The Mahayana canon further expanded after Buddhism was transmitted to China, where new texts were composed for the purpose of adapting the Indian tradition to the East Asian philosophical mindset. Many of these works would be adjudged to be spurious. Others gained acceptance into the canon by being passed off as Indian translations. These texts are known as Chinese Buddhist apocrypha. Other new texts, such as the Platform Sutra (attributed, probably falsely, to a monk named Huineng) and the Sutra of Perfect Enlightenment were accepted as bonafide scriptures even though their Chinese provenance was well known. In the course of the development of Korean Buddhism and Japanese Buddhism, indigenous texts from those countries also attained canonical status. For example, in Korea, some of the writings of Jinul, and in Japan, works such as Dogen‘s Shobogenzo.

Buddhism in specific regions

Indian Buddhism

Tibetan Buddhism

Southeast Asian Buddhism

Chinese Buddhism

Korean Buddhism

Japanese Buddhism

Vietnamese Buddhism

Western Buddhism

Relations with other faiths

Some Hindus believe that Gautama is the 9th incarnation of Vishnu, and in the religion of Shintoism, he is seen as a Kami. The Baha’i Faith states he was an independent Manifestation of God. Siddhartha Gautama is thought to have been sanctified by the Roman Catholic Church as Saint Josaphat based on a mistaken account of his conversion to Christianity. Some Muslims believe that Gautama Buddha is Dhul-Kifl, one of the prophets mentioned in the Qur’an.

Buddhism in the modern world

According to statistics from adherents.com, estimates of the number of Buddhists vary between 230 and 500 million, with 350 million as the most commonly cited figure.

The rise, expansion, spread and decline of Buddhism in India

In Northern Asia, Mahayana remains dominant in China, Japan, Korea, Mongolia and Vietnam. Theravada dominates Southeast Asia, including Burma, Cambodia, Laos and Thailand, as well as Sri Lanka. Vietnam is the only Southeast Asian nation where Mahayana dominates, largely due to the proximity and cultural influence of China (see also: Confucianism).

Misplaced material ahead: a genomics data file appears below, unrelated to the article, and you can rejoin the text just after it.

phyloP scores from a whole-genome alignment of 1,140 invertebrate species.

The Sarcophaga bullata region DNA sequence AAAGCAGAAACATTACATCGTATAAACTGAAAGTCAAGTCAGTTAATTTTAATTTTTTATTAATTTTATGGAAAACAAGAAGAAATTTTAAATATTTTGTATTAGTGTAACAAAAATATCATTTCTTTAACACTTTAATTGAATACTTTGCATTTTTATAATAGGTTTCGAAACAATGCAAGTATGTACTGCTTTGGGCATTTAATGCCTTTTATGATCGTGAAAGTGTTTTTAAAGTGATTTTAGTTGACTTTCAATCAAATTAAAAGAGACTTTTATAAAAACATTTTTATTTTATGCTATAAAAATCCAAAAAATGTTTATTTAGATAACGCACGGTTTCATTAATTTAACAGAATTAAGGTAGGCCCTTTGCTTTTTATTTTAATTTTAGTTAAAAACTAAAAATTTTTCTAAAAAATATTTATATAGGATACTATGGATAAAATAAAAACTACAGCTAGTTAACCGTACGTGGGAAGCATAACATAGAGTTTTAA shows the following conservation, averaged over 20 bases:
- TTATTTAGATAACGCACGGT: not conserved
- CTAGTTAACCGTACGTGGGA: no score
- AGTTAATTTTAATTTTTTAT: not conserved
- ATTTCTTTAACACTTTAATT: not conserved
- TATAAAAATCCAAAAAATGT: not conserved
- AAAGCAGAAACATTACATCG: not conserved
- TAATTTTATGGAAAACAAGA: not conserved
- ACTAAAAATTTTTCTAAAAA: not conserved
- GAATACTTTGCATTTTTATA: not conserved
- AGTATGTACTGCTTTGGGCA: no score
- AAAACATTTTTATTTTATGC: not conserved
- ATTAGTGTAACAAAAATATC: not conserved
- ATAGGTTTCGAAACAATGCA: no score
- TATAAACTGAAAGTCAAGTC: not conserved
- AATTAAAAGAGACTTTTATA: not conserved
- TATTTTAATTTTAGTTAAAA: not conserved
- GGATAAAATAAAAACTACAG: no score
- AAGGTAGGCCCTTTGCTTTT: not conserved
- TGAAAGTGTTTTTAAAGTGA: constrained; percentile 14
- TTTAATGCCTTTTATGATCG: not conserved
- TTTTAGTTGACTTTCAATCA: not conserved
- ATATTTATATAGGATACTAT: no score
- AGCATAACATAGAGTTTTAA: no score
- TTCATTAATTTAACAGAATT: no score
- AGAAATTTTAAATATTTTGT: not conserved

In the later half of the 1800s, Buddhism (along with so many other religions & philosophies) came to the attention of West, including American east coast intellectuals such as Henry Thoreau, who translated a French copy of a Buddhist Sutra into English. Western scholars began to learn Asian languages and translate Asian texts. Officially, in 1899, the first Westerner (by the name of Gordon Douglas) was ordained in the Theravada tradition of Buddhism in Myanmar. Religious enthusiasts enjoyed the to-them exotic and mystical tone of the Asian traditions.

The first Buddhists to arrive in the United States were Chinese. Hired as cheap labor for the railroads and other expanding industries, they established temples along the rail lines.

The cultural reevaluations of the Hippie generation in the late 1960s and early 1970s included a renewed interest in Buddhism, proclaimed by some of them as a natural path to awareness and enlightenment. Many people, including celebrities, traveled to the East in pursuit of gurus and foreign philosophy. In the 1990s, Buddhism became the fastest growing religion in Australia, in contrast to the steady decline of traditional western beliefs (see Christianity).

While in the West, Buddhism is regarded often as exotic and anti-establishment, in East Asia, Buddhism is regarded as familiar and part of the establishment. Buddhist organizations in East Asia often are well funded with donations from the wealthy and power. This in some cases has led to criticism that some Buddhist monks and organizations are too closely associated with the rich and powerful and are neglecting their duties to the poor.

A feature of Buddhism in the West has been the emergence of groups which, while they draw on traditional Buddhism, are in fact an attempt at creating a new style of non-sectarian Buddhist practice. The Shambala group set up by Chögyam_Trungpa is one example, and the FWBO by Sangharakshita is another.

Well-known Buddhists today include Tenzin Gyatso, the 14th Dalai Lama and Thich Nhat Hanh.

Major Subtopics

See also: Ahimsa being Bodh Gaya Dalai Lama Dharma Eastern philosophy Hinayana Jainism List of Buddhists Mahayana Middle way Nonviolence Om sentience Taoism Trikaya Universal DialecticUniversal Vehiclism Vinaya

External links